By using search operator like the image above, you can find opportunities designed for the youth who are looking for scholarships and fellowships around the world. We know you’re looking for volunteer opportunities, and you can find lots of that, too! You can also find non-profit organizations that aim to bring good people and good causes together.
A lot of websites boast databases of volunteer opportunities online. You just need to find them. Some are for those who want to contribute and make a difference without having to be on-site. You can also discover worldwide volunteerism projects where you can team up with the organization to address issues and challenges on sustainable development.
Using our tips above, you can easily search for opportunities and find projects in different parts of the world.
Quick reminders on Volunteering
You’ve identified your why. You’ve found your place—what’s next?
We’ve gathered a quick few reminders before you commit to that trip!
1. Make sure you know what you can give
Volunteering isn’t exactly all fun. It requires work, and before you commit, you have to ensure that you will deliver. A lot of organizations are powered by volunteers. This means that when you volunteer for an organization, they expect you to carry out your role. If you feel like going out of the country for volunteer work is too much of a stretch for you, try volunteering locally first.
Do not over-commit your time. Know what you can and are willing to give. This will make it easier for you and everyone else involved.
2. Research the culture
This is very important, especially if you’re going abroad. The last thing you want to do is offend a person or an organization. Research about the culture of the organization, if you’re volunteering for one, or the province where you’re going.
You are expected to at least know how to act around the locals, and to be aware of simple etiquettes. Never go to a place without researching about its culture first.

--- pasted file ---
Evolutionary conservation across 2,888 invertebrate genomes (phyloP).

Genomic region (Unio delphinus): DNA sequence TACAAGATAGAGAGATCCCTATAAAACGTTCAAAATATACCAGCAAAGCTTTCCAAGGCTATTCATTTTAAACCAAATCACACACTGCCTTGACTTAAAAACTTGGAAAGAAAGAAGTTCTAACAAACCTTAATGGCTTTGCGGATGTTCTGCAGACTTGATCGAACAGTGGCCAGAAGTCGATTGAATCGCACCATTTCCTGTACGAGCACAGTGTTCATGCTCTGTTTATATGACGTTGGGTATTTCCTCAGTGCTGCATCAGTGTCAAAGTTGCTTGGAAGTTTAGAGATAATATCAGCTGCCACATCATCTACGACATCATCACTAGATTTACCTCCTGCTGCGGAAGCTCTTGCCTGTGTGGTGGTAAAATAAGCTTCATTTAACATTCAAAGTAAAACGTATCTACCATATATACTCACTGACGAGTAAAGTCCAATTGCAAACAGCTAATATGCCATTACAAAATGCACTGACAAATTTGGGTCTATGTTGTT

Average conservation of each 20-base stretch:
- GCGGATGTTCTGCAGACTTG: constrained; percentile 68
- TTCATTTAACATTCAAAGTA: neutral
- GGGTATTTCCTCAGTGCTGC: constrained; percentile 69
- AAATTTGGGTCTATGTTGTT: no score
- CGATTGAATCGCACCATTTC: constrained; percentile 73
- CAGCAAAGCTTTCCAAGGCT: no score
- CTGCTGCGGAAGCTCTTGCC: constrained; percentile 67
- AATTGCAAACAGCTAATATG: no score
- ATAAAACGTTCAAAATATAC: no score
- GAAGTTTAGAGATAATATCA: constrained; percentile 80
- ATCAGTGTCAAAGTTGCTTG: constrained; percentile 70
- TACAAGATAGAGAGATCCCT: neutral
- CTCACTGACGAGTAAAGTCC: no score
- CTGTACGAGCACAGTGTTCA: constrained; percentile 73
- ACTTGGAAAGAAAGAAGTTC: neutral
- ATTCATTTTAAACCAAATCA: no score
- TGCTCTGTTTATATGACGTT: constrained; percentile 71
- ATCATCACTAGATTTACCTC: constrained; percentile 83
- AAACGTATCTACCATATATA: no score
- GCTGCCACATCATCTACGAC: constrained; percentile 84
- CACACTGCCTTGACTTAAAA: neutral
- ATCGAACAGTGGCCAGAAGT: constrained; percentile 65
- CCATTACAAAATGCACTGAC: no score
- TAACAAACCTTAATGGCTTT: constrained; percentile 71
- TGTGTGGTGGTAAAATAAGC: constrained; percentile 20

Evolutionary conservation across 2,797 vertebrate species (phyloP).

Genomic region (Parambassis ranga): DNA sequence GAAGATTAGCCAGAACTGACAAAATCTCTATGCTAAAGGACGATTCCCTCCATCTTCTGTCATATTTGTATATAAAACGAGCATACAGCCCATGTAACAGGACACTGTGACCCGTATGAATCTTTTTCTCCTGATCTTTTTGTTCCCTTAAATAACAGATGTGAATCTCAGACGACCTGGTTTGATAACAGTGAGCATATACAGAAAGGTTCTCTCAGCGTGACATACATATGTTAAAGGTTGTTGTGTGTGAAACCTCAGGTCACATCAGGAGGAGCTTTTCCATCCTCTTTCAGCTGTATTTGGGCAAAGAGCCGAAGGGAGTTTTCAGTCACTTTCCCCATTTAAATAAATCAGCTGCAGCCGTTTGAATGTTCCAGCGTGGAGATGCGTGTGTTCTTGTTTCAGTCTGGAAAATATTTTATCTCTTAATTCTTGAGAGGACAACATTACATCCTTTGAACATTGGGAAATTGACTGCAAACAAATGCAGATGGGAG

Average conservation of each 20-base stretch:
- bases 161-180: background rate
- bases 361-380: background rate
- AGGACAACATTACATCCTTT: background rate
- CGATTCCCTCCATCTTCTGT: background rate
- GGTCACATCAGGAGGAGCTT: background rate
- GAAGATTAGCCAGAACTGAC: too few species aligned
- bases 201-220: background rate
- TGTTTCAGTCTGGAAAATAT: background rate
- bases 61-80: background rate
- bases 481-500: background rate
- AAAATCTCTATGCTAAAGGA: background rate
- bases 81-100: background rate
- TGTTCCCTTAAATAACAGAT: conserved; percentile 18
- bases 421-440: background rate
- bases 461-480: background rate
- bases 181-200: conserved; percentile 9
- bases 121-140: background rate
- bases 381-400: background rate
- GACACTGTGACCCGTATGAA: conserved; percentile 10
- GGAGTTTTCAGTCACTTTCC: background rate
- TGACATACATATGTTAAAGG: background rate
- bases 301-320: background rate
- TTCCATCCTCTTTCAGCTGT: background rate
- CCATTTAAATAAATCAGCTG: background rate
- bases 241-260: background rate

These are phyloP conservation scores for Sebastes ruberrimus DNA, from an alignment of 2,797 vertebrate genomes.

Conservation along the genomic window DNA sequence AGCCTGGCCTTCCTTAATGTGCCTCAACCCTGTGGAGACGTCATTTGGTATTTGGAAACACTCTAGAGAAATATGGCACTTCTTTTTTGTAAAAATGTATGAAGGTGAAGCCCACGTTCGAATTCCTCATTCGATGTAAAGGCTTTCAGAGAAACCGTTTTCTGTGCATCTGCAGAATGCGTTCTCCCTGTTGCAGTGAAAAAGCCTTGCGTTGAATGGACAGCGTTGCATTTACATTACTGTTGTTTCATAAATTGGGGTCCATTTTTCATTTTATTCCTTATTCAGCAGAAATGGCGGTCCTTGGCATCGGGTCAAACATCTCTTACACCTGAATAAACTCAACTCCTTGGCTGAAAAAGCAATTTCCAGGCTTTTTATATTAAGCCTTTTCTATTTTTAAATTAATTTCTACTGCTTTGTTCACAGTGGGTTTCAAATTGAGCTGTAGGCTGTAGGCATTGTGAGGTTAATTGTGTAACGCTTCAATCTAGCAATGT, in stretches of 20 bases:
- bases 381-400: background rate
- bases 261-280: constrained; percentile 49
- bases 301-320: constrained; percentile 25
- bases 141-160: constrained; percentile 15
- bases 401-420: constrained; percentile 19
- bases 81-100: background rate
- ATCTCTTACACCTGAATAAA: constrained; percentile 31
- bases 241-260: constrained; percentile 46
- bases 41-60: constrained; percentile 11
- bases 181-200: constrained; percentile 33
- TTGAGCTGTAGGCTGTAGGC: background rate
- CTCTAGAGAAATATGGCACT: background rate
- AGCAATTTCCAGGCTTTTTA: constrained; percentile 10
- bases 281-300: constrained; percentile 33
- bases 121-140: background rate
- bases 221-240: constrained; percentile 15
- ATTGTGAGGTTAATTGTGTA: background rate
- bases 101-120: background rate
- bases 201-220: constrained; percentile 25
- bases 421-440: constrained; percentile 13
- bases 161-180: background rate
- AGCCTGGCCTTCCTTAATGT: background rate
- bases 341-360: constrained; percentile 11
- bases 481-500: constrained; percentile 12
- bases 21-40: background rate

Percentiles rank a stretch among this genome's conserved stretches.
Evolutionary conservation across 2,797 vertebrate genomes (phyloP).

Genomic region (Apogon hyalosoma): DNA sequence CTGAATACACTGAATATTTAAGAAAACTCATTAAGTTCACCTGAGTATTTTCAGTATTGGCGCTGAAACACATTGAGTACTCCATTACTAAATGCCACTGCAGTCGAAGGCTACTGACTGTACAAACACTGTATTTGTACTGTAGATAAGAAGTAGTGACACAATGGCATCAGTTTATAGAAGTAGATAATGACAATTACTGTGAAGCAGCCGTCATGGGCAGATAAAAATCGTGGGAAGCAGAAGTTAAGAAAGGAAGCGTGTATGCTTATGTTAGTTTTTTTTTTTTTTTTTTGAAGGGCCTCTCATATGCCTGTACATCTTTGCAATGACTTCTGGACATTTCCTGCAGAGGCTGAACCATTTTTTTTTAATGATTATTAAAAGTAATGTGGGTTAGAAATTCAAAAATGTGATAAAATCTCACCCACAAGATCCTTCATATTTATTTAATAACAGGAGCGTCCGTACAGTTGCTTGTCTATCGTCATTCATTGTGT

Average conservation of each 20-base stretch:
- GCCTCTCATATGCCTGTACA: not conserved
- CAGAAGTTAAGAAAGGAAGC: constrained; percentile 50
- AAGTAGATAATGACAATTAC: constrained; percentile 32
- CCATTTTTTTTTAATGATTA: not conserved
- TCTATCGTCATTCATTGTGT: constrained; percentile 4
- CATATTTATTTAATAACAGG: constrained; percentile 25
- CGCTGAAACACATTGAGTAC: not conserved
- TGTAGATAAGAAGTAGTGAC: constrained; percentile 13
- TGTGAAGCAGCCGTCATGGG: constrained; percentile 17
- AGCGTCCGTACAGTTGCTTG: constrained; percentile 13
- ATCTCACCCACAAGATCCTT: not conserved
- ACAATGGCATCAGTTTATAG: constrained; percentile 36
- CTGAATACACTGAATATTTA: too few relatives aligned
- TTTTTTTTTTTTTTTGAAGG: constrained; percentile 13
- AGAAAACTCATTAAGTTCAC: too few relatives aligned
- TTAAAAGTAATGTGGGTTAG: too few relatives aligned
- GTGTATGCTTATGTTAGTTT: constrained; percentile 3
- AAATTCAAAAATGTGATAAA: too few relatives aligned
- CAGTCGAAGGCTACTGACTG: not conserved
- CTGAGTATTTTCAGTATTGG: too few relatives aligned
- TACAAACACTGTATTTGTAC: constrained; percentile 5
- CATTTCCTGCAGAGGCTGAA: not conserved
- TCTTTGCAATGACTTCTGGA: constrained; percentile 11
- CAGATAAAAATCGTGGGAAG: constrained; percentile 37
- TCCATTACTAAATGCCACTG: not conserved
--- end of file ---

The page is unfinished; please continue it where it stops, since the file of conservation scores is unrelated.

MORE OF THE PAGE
3. Learn the language
If you’re going to a country with a different language, it’s ideal that you learn their medium. But if you’re short on time, you can try to learn the basic, conversational language. English may be the universal language, but not everyone can speak it, so you better be ready.
Some organizations provide free training for this in their orientations—don’t miss it!
4. Pack light and comfy
It’s a volunteer work, not a luxury staycation. Make sure to bring clothes that are comfortable and amenable to weather changes. Some volunteer works require you to travel every now and then, so keep your bags handy and your clothes comfy.
5. Bring an open mind
You’ll be meeting a lot of new people, and going to a lot of new places. To fully understand people and their situation, you have to approach them with your judgment and preconceptions suspended.
Listen and learn from the people you’ll meet. It can be life-changing.
Your why’s will be your guide in searching for volunteer opportunities.
Jon and I have volunteered for different causes in different places: we’ve taught kids in Cambodia; we’ve worked in a hostel in exchange for accommodations in Peru; we’ve worked with disabled kids, and horses for a day in Arequipa; I’ve volunteered in a sustainable Eco-farm in Laos. All of these are experiences that stayed with me and helped me gain a wider perspective on things that I used to not know much about.
1. For an advocacy
Volunteering for an advocacy means giving your time or expertise for a cause. These kinds of volunteer work give you a better understanding of a certain advocacy and enable you to make a difference the best way you can. There are a lot of ways to volunteer for an advocacy, but you first have to decide which cause is closest to your heart. This sense of purpose will drive you to make a change, and in the end, satisfy you.
You can volunteer for an advocacy online by providing free services to non-profit organizations that cater to your advocacy (e.g. environment, animal rights, human rights, etc). You can also volunteer locally or abroad.
There are a lot of non-profit organizations who works towards an advocacy. Most of these organizations are powered and ran by volunteers as well.
2. For the culture
These are volunteer works that are usually under fellowship programs. While you can immerse in a country’s culture and learn about their history by just visiting the country, volunteering through fellowships, sometimes internships, allows you to stay longer in a place may it be local or abroad. And that’s the key to immersion: time.
Immersing yourself in a different culture allows you to understand the people more, and gives you a different perspective or way of looking at things.
There are a lot of non-government organizations and international organizations that offer this kind of volunteer work.
3. For free amenities
Travel accommodations can be expensive, but we figured out a way around that. Did you know that you can actually volunteer in exchange for amenities like free accommodations and food?
It’s true! We did it, and here’s how you can do it, too.
So there you have it. No more excuses. GO VOLUNTEERING!